UPE Balance Sheet: The Making of Effective Schools
Though sub Saharan Africa has registered an increase in primary schools in last 10 years, charging of fees still remain a major barrier to progress towards attaining the UPE goal. Bolder actions are therefore still required around access, fees, quality and teachers and overly, application of efficacy in management of schools. Access to education of good quality is a fundamental human right, and its provision and relevance calls on the part of duty-bearers and rights-holders in relevant if not equal measure.
Following the adoption of education as a human right in 1997 by the Uganda Government for all its citizens for equitable sustainability, the enrollment and retention rates hurriedly improved. Education indicators thereinafter depicted a scenario of increased if not pure success. Though considered a human right, Education is not necessarily depictive of the same at the regional sphere…..It’s more of a privilege for the “financially endowed”.
A decade later following the full implementation of Universal Primary Education (UPE), education status in Namutumba and Iganga Districts is deplorable. There exists wide ranging and dynamic challenges catalysing poor schools management and subsequently, poor students’ performance with the cut-across matter of teen pregnancies and drug use not to be forgotten.
3 tiers that informed improved access and retention to primary education were human resources, financial support and the programs themselves. However, the approach should have been a 4 tier approach. The 4th tier being Effective Monitoring and Management by SMCs. Currently, the 4th tier is simply Management. Following a capacity and empowerment meeting convened by Busiki LRP for SMCs of Ivukula Sub County within the Larger Namutumba, it was evident that SMCs have left to theory, their roles; clearly leaving out the 4th component - Effective Monitoring and Management!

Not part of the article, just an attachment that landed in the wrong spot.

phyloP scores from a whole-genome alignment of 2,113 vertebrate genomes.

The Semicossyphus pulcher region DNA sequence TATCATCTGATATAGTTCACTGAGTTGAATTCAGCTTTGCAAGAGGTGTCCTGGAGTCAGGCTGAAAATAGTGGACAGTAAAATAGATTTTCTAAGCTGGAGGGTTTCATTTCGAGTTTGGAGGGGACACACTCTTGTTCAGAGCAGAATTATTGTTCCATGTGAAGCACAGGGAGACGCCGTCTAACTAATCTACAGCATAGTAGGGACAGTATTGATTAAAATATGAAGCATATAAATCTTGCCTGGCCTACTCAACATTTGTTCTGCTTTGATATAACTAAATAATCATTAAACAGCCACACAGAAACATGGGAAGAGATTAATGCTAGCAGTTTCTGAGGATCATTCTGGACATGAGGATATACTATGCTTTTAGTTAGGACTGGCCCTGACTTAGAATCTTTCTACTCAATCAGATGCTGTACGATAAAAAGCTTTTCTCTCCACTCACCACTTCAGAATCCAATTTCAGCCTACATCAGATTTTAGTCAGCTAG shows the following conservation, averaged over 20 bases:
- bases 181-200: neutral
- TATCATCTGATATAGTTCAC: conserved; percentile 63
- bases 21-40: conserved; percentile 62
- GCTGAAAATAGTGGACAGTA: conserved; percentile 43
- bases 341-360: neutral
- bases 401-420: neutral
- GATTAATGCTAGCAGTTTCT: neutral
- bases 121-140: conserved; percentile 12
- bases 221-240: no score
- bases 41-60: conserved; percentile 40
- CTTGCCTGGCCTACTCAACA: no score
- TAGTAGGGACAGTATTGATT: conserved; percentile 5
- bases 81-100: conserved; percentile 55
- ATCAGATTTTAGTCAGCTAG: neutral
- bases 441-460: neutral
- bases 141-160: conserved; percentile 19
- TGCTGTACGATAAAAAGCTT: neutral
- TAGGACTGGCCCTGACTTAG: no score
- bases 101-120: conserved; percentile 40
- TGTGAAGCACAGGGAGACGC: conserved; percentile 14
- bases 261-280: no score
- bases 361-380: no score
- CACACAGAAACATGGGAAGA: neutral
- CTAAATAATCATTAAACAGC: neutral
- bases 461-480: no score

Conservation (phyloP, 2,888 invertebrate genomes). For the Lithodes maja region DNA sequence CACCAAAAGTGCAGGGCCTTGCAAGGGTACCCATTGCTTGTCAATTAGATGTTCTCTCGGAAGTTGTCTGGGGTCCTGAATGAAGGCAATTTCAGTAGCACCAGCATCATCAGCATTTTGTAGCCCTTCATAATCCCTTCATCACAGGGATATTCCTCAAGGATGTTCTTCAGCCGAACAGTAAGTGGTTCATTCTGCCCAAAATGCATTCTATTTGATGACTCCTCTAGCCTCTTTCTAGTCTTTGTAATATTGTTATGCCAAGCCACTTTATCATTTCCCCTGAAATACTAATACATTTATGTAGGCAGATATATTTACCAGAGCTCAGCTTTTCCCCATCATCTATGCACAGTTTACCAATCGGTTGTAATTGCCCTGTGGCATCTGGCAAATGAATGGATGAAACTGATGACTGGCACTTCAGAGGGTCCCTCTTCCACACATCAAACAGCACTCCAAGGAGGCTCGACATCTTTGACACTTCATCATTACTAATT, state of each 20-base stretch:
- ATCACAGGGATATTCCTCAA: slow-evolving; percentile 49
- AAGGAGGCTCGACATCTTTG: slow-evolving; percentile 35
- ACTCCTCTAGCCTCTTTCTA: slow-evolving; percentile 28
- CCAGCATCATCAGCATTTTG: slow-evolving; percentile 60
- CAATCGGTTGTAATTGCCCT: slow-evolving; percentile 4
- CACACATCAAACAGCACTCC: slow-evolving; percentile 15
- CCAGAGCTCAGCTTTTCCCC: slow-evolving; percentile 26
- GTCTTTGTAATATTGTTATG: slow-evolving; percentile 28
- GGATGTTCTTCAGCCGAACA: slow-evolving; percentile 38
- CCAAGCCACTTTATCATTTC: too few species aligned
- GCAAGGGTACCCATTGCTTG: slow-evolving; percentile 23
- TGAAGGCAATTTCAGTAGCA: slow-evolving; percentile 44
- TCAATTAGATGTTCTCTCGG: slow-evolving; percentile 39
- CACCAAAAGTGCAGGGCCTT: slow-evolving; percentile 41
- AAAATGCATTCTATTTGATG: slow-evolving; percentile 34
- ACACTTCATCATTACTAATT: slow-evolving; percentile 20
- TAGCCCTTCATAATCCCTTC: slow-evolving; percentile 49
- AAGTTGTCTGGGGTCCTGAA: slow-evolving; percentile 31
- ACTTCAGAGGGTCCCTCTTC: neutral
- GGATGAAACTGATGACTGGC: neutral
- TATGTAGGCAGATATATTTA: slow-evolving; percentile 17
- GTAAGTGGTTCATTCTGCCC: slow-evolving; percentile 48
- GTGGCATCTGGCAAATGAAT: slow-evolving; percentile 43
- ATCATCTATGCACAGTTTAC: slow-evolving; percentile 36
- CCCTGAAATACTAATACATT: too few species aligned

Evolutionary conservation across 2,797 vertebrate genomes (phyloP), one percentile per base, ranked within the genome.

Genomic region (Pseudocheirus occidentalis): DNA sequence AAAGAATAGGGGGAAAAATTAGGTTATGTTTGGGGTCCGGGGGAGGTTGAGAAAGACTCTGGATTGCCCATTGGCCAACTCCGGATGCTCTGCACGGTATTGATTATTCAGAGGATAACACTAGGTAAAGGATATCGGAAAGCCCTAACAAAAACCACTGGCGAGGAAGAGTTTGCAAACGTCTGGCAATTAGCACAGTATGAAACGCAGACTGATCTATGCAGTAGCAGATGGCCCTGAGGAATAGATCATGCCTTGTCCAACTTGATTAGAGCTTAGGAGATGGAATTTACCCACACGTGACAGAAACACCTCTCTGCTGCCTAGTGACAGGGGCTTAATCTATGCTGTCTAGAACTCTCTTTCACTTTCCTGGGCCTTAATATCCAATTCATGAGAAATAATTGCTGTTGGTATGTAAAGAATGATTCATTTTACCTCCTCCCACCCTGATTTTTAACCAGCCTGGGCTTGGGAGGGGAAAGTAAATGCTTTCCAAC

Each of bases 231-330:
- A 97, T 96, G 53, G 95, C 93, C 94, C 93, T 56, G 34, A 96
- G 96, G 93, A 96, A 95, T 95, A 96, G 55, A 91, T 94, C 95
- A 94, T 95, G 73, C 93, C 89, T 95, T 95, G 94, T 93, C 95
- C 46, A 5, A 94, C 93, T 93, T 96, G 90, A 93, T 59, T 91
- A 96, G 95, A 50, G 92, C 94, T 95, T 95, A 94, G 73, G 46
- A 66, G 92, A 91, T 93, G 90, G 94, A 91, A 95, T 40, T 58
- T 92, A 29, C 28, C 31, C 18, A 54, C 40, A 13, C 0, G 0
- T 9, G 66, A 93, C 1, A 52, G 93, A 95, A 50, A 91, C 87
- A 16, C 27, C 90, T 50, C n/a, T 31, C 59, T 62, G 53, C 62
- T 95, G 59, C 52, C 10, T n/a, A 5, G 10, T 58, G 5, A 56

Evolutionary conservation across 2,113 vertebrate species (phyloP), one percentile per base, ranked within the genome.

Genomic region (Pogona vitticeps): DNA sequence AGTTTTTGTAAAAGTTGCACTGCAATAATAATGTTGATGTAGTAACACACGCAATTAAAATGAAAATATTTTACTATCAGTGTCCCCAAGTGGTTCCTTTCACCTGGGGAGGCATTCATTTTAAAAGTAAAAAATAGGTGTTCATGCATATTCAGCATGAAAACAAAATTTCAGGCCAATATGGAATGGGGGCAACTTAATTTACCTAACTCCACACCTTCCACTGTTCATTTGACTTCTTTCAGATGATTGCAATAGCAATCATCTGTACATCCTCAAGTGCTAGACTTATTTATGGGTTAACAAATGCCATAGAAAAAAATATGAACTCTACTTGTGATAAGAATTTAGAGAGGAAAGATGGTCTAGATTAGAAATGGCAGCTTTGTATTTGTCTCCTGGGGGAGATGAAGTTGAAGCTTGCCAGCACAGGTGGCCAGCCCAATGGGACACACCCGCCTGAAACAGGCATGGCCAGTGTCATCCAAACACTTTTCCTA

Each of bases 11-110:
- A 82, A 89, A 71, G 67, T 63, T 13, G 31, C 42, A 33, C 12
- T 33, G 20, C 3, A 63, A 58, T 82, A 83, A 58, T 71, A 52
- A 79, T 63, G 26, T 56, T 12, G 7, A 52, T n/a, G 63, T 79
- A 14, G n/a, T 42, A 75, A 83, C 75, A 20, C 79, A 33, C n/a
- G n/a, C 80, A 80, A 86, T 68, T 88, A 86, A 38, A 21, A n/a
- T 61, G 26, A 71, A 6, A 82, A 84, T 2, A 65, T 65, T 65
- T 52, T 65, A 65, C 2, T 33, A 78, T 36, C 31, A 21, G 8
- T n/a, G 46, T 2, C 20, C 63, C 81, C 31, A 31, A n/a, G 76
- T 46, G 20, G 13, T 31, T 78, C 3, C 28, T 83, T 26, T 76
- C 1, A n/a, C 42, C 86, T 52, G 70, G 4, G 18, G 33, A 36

Literacy as the backbone of development as leads to Sectoral transformation in such sectors as agriculture. It augments sustainable education and health systems, reducing cost of health care, promoting education of children, and promoting good governance. SMCs roles to this effect can seldom be over emphasized. Despite SMCs structures being in place, their impact, benefit and influence toward the realization of good education indicators is not felt.
SMCs being government representatives at school level, the National government should besides allotting human and financial resources, place decentralization at the top of the priority items and should be put into working practice as opposed to the current situation. For schools to be effective, some of the key features & elements for consideration should include:
· Quality improvement should be the overriding goal for stakeholders in schools;
· Teacher development and motivation should always be at the center;
· Management and governance should be transparent and participatory;
· Community role given adequate emphasis;
· Children voices and child participation to be core; and lastly
· Cost effectiveness and efficiency should be the hallmark.
To achieve the hallmarks above, SMCs should endevour to ensure the following;
· Education leadership | communities | parental and CSO participation
· Curriculum completion, quality of delivery and student responsiveness
· Timely completion of the curriculum and beneficiary friendly language of instruction
· Existence of conducive school climate, culture and teaching/learning environment
· Practical application of all elements of policies, plans and school systems by the schooling community
· Good reporting and feedback structures as well working and visible management systems
· Review meetings on termly basis to keep track of students’ performances.